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Ben Parker





Joined: 17 Sep 2007

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PostPosted: Fri 26 Oct, 2007 6:03 am    Post subject: Various Questions About Forging         Reply with quote

Ok there's a few of us trying to make our own steel weapons and i'm hearing alot about carbonated steel and whatnot, firstly i've been led to believe that heating and forging weapons with high temp coal fires carbonate and therefore hardens steel.
sorry i'll start again, smelting iron with coal makes steel right, after that forging steel into weapons with coal fires adds more carbon Making it stronger? and then there's also mention of arab crusade age weapons that have been imbued with a third source of carbon making them the strongest and sharpest. But all i want to know is that using coal fires rather than say a propane hand thingy (forgot the name) may make the sword better overall.

Another Question whats an ideal heat (if anyone out there knows) for heating the steel before hammering it into shape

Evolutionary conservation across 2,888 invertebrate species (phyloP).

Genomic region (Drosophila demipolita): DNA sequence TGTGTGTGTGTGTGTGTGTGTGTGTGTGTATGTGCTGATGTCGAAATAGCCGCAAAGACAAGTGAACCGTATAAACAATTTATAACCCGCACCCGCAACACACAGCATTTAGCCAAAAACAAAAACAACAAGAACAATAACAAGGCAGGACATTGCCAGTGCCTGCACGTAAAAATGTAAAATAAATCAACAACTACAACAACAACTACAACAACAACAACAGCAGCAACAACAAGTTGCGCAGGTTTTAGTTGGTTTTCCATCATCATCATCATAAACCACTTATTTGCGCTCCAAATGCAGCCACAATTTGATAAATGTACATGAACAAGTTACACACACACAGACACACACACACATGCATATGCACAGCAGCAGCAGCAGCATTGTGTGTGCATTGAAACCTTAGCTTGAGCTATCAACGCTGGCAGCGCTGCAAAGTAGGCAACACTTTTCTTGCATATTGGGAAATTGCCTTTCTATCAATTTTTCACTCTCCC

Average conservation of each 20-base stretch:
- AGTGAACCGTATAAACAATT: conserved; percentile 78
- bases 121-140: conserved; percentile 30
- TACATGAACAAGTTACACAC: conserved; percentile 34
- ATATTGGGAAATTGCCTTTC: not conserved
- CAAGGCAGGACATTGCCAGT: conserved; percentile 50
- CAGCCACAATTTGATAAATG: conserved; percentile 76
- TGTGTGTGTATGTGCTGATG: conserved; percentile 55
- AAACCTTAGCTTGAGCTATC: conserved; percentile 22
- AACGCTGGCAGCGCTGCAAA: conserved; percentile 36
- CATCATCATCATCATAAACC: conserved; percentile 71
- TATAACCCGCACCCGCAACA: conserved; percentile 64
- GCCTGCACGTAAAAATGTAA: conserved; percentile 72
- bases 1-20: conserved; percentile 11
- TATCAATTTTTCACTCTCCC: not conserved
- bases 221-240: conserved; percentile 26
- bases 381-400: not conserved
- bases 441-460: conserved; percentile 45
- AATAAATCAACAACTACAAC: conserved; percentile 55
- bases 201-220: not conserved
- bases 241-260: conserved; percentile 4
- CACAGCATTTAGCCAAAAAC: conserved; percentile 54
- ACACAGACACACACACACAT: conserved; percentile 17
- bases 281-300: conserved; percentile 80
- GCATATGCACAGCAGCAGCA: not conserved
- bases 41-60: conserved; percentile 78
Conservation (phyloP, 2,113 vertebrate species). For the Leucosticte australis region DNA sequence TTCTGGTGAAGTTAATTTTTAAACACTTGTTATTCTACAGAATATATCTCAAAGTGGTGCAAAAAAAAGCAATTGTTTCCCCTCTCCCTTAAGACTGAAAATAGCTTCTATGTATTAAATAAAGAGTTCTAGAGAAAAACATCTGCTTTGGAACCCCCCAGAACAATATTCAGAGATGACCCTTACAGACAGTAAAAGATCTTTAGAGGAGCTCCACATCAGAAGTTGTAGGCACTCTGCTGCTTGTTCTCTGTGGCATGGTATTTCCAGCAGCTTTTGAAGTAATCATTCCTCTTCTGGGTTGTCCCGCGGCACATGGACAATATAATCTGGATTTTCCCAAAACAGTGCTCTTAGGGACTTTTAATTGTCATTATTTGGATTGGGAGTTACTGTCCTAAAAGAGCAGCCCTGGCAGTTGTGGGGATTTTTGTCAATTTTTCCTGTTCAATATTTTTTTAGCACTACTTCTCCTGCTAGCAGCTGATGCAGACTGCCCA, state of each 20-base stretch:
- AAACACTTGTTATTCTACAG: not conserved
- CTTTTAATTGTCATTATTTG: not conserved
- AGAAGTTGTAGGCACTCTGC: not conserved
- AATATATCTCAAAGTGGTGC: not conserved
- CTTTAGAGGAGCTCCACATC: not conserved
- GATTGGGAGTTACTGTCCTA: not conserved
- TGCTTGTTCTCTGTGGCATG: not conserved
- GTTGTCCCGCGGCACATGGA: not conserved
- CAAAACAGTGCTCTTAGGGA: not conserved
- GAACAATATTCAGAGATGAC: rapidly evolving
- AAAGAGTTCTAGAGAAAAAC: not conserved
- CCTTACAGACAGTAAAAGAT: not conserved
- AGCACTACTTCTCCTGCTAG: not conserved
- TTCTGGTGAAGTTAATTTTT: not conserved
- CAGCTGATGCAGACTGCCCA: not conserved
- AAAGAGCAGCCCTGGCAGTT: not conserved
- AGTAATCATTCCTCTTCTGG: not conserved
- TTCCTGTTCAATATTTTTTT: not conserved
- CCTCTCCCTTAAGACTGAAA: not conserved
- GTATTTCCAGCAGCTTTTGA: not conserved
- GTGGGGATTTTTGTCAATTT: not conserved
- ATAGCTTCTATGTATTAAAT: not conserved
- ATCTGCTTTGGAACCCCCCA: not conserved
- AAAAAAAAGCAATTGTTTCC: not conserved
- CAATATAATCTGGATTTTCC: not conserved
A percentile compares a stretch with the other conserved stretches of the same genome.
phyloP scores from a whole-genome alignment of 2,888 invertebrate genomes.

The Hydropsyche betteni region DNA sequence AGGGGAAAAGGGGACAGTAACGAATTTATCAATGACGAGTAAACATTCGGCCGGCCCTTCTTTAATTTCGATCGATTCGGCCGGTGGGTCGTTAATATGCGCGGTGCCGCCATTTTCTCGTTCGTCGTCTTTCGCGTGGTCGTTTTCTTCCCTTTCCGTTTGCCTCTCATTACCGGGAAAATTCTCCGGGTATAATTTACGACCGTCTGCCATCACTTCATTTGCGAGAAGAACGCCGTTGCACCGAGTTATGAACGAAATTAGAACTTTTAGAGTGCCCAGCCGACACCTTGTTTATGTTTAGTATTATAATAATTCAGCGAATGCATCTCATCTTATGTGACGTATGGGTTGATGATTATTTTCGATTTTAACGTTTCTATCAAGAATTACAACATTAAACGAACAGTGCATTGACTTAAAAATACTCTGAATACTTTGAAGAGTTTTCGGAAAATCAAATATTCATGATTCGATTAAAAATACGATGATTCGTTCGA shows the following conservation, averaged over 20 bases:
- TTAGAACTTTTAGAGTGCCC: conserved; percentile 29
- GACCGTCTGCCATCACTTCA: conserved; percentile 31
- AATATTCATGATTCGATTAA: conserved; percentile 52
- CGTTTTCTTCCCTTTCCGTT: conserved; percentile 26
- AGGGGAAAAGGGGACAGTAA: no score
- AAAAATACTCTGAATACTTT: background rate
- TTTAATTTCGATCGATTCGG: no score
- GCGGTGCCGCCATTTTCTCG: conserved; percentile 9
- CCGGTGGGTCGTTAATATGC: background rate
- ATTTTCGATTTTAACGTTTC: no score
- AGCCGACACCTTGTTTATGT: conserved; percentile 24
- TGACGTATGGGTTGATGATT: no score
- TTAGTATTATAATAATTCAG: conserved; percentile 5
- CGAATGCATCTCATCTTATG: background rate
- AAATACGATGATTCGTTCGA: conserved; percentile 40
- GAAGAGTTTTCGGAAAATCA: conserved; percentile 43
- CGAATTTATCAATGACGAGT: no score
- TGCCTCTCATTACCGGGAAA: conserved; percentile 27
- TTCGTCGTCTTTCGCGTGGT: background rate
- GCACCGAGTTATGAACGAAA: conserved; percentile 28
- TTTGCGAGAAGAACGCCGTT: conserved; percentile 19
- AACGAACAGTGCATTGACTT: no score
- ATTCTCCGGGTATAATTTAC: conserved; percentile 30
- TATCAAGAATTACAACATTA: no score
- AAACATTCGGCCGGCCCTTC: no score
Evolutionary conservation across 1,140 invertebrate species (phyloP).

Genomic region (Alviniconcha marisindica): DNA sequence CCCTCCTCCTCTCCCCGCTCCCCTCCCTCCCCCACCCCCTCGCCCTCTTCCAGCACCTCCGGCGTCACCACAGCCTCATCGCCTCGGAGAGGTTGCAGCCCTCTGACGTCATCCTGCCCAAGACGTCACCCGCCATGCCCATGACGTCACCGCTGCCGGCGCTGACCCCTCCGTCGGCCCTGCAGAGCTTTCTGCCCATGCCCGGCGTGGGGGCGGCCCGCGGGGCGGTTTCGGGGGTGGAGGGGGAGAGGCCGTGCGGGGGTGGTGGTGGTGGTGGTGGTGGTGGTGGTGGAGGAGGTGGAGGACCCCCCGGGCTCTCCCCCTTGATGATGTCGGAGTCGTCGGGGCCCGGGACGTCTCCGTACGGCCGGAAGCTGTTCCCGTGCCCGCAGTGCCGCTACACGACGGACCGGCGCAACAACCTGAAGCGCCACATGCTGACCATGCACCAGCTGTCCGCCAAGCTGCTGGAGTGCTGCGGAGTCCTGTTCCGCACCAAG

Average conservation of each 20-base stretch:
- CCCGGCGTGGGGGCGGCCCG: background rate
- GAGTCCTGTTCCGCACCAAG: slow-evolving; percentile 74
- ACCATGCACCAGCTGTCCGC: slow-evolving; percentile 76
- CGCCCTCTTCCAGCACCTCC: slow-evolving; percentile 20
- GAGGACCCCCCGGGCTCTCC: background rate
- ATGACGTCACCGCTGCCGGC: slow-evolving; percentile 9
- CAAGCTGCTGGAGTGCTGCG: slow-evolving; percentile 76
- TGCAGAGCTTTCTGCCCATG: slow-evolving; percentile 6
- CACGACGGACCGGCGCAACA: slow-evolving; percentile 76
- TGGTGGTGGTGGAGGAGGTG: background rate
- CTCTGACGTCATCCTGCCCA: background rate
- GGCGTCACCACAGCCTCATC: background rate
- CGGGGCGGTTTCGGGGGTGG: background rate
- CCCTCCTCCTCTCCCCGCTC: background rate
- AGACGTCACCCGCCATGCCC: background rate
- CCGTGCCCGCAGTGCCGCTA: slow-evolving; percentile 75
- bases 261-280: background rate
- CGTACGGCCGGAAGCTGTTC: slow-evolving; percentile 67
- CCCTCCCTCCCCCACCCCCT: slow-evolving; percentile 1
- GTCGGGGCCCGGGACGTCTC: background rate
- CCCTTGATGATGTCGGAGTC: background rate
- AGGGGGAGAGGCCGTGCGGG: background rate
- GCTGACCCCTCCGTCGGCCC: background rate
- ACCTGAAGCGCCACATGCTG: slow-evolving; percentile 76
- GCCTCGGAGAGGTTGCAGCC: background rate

and finally Has anyone here actually made weapons before or am i barking up the wrong tree (i'm going to be learning by trial and error anyway so any tips on what to do and not to do would be appreciated)

Hey just because the rules don't say i can't punch my opponent to win doesn't mean i will
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Craig Johnson
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Location: Minneapolis, MN, USA
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PostPosted: Fri 26 Oct, 2007 6:18 am    Post subject: Starting Out         Reply with quote

Hi Ben

You can save yourself a great deal of time and effort getting some good info off the net as far as where to start and such. Depending on where you live I would also suggest getting together with some working smiths to see the process in action. Here are two good sites

Guild of Metalsmiths
Dan Fogg Knives

The ability to carburize steel to a higher degree in an open fire is something that is very close to a break even proposition in perfect conditions. If there are any variables at all it is for certain a losing operation.

Coal is a great fuel as is charcoal, propane and a few others. Using the one you are most comfortable with is more important than what it will do to any steels. Modern steels do not need this type of treatment usually or unless you are after unique results. The crusader steel you mention, maybe wootz which is a crucible process of smelting. This was generated in asia and the east not by the europeans, as far as we know now, they did how ever purchase the material.